Has the service charge reached its tipping point?

23rd Dec 2016

When the many UK diners who’ll enjoy a festive meal in a pub or restaurant over the coming days get the bill, they’ll check to see whether there’s a service charge. But even if there is, there’s no guarantee the money will go to the people who served them – an issue that came to the fore this week when the famous chef Michel Roux Jr revealed that the 13% added to the bill at his Le Gavroche restaurant in London does not go directly to staff.

Roux Jr added that he intends to scrap the charge, telling The Guardian: “For me, tipping and service charge are two different things, but by removing the service charge and incorporating it into the cost of the menu then it is clear, clean and unambiguous. And then if diners wish to leave a tip on top of that it is up to them. I think this is something we should do in the restaurant industry.”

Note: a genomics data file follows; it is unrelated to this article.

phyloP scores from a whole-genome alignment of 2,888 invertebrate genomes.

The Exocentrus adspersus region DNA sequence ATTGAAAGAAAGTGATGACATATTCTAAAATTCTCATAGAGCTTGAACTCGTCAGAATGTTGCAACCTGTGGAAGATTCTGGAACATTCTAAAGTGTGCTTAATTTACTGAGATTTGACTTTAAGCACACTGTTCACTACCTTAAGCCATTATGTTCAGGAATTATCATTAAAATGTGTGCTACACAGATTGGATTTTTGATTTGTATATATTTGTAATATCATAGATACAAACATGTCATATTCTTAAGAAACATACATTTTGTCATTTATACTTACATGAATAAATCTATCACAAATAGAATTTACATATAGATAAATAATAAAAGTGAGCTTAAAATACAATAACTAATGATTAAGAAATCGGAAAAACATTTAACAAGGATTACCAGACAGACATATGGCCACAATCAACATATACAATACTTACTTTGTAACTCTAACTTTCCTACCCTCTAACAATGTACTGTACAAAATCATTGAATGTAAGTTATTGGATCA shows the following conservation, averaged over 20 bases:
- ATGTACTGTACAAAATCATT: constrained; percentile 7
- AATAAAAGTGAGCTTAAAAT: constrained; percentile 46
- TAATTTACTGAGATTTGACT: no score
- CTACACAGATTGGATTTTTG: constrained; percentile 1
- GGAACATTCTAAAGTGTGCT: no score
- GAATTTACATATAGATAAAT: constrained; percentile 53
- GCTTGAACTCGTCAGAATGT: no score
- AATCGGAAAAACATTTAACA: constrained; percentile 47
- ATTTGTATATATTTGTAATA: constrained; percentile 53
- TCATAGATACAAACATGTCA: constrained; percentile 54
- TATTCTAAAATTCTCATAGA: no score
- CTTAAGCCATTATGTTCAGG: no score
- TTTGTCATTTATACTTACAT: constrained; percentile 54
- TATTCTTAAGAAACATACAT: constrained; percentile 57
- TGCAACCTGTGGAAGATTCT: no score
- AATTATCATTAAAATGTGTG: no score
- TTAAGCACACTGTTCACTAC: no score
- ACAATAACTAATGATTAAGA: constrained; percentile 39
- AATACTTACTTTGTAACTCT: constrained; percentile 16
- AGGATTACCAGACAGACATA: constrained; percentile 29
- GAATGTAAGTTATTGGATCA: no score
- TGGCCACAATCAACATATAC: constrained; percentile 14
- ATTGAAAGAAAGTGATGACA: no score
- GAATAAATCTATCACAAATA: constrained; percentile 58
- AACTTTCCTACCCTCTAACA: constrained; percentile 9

Scrapping the service charge is something that would be widely welcomed by the nation’s diners, according to research published earlier this year by The Institute of Customer Service, which found that most Britons (63%) believe that service charges should no longer be added to bills in restaurants, pubs, cafés or hotels in the UK, while 58% think the entire tip (minus tax) should go to employees.

Many (83%) also want to see the Government change consumer protection laws to ensure there is greater transparency about service and cover charges in the leisure, hospitality and tourism sectors.

Greater trust

Commenting on the research, which was part of the Government’s consultation on tipping, gratuities and service charges, Jo Causon, chief executive of The Institute, says: “A new normal is needed, where greater transparency inspires greater trust between consumers and organisations.”

Whether restaurant owners will allow waiting staff to receive tips directly remains to be seen, but Causon believes that doing so would benefit the sector in the long run.

“Customer priorities are changing,” she says. “They are more concerned with employee attitude, behaviour and competence than they are with price – and they want to reward great service properly. We also know that engagement increases when employees feel they are treated fairly, meaning that a transparent approach to tipping is more likely to build engagement and, with it, excellent levels of service.”

Click here to read more about The Institute’s research into tipping.

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